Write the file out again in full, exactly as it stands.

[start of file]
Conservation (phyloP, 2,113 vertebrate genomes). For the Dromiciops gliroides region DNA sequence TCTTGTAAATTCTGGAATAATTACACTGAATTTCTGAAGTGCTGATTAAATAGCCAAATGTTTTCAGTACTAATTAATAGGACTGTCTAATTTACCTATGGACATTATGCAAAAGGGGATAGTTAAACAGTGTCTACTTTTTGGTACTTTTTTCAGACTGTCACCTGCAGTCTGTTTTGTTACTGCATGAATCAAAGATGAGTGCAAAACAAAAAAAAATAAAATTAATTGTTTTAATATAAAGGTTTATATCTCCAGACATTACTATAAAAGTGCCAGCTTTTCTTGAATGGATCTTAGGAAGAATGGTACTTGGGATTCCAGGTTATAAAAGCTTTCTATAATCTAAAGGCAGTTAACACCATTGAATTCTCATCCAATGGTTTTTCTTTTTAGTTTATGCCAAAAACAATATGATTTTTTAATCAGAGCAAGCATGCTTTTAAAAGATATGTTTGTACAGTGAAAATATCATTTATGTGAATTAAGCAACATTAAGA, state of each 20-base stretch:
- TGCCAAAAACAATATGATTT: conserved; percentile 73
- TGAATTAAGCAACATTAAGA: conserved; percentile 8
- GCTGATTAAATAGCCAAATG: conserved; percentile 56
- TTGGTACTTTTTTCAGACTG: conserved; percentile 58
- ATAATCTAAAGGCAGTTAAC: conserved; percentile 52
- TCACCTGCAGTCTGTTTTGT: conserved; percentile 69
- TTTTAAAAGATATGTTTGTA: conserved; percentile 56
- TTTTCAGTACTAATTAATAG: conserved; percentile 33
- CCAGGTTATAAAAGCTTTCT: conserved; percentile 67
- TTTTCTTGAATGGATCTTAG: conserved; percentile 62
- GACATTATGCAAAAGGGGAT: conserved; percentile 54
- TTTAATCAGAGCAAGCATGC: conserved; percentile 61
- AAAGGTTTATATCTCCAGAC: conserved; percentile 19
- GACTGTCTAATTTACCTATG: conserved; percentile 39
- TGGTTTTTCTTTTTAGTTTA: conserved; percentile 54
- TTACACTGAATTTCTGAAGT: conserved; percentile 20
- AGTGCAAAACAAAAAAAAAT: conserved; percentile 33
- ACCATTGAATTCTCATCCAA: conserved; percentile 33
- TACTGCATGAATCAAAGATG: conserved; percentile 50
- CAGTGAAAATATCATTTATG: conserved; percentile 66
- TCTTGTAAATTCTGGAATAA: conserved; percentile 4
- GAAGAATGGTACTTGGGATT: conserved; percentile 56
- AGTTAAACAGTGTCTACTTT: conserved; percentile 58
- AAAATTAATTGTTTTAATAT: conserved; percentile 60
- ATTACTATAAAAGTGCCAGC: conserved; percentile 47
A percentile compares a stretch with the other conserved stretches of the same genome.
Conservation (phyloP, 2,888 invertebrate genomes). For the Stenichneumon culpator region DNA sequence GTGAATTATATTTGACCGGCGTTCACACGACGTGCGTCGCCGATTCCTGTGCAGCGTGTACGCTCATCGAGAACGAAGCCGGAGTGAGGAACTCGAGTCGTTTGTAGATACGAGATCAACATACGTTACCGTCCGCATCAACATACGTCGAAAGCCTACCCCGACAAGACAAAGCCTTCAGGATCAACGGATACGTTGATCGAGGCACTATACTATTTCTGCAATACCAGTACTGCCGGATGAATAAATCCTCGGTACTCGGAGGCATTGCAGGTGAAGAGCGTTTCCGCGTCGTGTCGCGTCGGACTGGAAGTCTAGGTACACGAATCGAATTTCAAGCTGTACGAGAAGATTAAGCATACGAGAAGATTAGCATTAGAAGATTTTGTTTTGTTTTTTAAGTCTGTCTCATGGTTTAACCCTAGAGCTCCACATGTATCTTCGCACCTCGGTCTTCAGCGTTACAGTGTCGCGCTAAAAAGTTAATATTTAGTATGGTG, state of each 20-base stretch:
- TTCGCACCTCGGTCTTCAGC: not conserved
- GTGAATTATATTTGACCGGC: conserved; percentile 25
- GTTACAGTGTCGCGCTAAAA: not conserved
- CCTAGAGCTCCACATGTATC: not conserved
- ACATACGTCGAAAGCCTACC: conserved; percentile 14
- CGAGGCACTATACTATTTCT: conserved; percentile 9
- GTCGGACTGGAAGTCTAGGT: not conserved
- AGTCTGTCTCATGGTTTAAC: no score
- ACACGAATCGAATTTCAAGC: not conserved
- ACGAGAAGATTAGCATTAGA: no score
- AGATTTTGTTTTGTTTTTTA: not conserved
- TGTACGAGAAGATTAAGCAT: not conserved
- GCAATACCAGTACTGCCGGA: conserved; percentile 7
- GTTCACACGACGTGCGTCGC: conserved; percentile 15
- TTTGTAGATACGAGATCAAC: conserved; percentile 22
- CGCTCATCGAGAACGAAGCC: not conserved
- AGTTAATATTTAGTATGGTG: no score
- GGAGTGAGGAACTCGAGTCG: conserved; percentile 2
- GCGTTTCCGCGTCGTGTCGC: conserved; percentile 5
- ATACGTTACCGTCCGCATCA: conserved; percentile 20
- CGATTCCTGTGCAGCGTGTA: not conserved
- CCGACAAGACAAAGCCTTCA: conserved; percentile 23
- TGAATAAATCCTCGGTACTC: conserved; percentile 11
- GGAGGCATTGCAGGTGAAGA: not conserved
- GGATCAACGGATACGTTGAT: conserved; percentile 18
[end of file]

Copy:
Conservation (phyloP, 2,113 vertebrate genomes). For the Dromiciops gliroides region DNA sequence TCTTGTAAATTCTGGAATAATTACACTGAATTTCTGAAGTGCTGATTAAATAGCCAAATGTTTTCAGTACTAATTAATAGGACTGTCTAATTTACCTATGGACATTATGCAAAAGGGGATAGTTAAACAGTGTCTACTTTTTGGTACTTTTTTCAGACTGTCACCTGCAGTCTGTTTTGTTACTGCATGAATCAAAGATGAGTGCAAAACAAAAAAAAATAAAATTAATTGTTTTAATATAAAGGTTTATATCTCCAGACATTACTATAAAAGTGCCAGCTTTTCTTGAATGGATCTTAGGAAGAATGGTACTTGGGATTCCAGGTTATAAAAGCTTTCTATAATCTAAAGGCAGTTAACACCATTGAATTCTCATCCAATGGTTTTTCTTTTTAGTTTATGCCAAAAACAATATGATTTTTTAATCAGAGCAAGCATGCTTTTAAAAGATATGTTTGTACAGTGAAAATATCATTTATGTGAATTAAGCAACATTAAGA, state of each 20-base stretch:
- TGCCAAAAACAATATGATTT: conserved; percentile 73
- TGAATTAAGCAACATTAAGA: conserved; percentile 8
- GCTGATTAAATAGCCAAATG: conserved; percentile 56
- TTGGTACTTTTTTCAGACTG: conserved; percentile 58
- ATAATCTAAAGGCAGTTAAC: conserved; percentile 52
- TCACCTGCAGTCTGTTTTGT: conserved; percentile 69
- TTTTAAAAGATATGTTTGTA: conserved; percentile 56
- TTTTCAGTACTAATTAATAG: conserved; percentile 33
- CCAGGTTATAAAAGCTTTCT: conserved; percentile 67
- TTTTCTTGAATGGATCTTAG: conserved; percentile 62
- GACATTATGCAAAAGGGGAT: conserved; percentile 54
- TTTAATCAGAGCAAGCATGC: conserved; percentile 61
- AAAGGTTTATATCTCCAGAC: conserved; percentile 19
- GACTGTCTAATTTACCTATG: conserved; percentile 39
- TGGTTTTTCTTTTTAGTTTA: conserved; percentile 54
- TTACACTGAATTTCTGAAGT: conserved; percentile 20
- AGTGCAAAACAAAAAAAAAT: conserved; percentile 33
- ACCATTGAATTCTCATCCAA: conserved; percentile 33
- TACTGCATGAATCAAAGATG: conserved; percentile 50
- CAGTGAAAATATCATTTATG: conserved; percentile 66
- TCTTGTAAATTCTGGAATAA: conserved; percentile 4
- GAAGAATGGTACTTGGGATT: conserved; percentile 56
- AGTTAAACAGTGTCTACTTT: conserved; percentile 58
- AAAATTAATTGTTTTAATAT: conserved; percentile 60
- ATTACTATAAAAGTGCCAGC: conserved; percentile 47
A percentile compares a stretch with the other conserved stretches of the same genome.
Conservation (phyloP, 2,888 invertebrate genomes). For the Stenichneumon culpator region DNA sequence GTGAATTATATTTGACCGGCGTTCACACGACGTGCGTCGCCGATTCCTGTGCAGCGTGTACGCTCATCGAGAACGAAGCCGGAGTGAGGAACTCGAGTCGTTTGTAGATACGAGATCAACATACGTTACCGTCCGCATCAACATACGTCGAAAGCCTACCCCGACAAGACAAAGCCTTCAGGATCAACGGATACGTTGATCGAGGCACTATACTATTTCTGCAATACCAGTACTGCCGGATGAATAAATCCTCGGTACTCGGAGGCATTGCAGGTGAAGAGCGTTTCCGCGTCGTGTCGCGTCGGACTGGAAGTCTAGGTACACGAATCGAATTTCAAGCTGTACGAGAAGATTAAGCATACGAGAAGATTAGCATTAGAAGATTTTGTTTTGTTTTTTAAGTCTGTCTCATGGTTTAACCCTAGAGCTCCACATGTATCTTCGCACCTCGGTCTTCAGCGTTACAGTGTCGCGCTAAAAAGTTAATATTTAGTATGGTG, state of each 20-base stretch:
- TTCGCACCTCGGTCTTCAGC: not conserved
- GTGAATTATATTTGACCGGC: conserved; percentile 25
- GTTACAGTGTCGCGCTAAAA: not conserved
- CCTAGAGCTCCACATGTATC: not conserved
- ACATACGTCGAAAGCCTACC: conserved; percentile 14
- CGAGGCACTATACTATTTCT: conserved; percentile 9
- GTCGGACTGGAAGTCTAGGT: not conserved
- AGTCTGTCTCATGGTTTAAC: no score
- ACACGAATCGAATTTCAAGC: not conserved
- ACGAGAAGATTAGCATTAGA: no score
- AGATTTTGTTTTGTTTTTTA: not conserved
- TGTACGAGAAGATTAAGCAT: not conserved
- GCAATACCAGTACTGCCGGA: conserved; percentile 7
- GTTCACACGACGTGCGTCGC: conserved; percentile 15
- TTTGTAGATACGAGATCAAC: conserved; percentile 22
- CGCTCATCGAGAACGAAGCC: not conserved
- AGTTAATATTTAGTATGGTG: no score
- GGAGTGAGGAACTCGAGTCG: conserved; percentile 2
- GCGTTTCCGCGTCGTGTCGC: conserved; percentile 5
- ATACGTTACCGTCCGCATCA: conserved; percentile 20
- CGATTCCTGTGCAGCGTGTA: not conserved
- CCGACAAGACAAAGCCTTCA: conserved; percentile 23
- TGAATAAATCCTCGGTACTC: conserved; percentile 11
- GGAGGCATTGCAGGTGAAGA: not conserved
- GGATCAACGGATACGTTGAT: conserved; percentile 18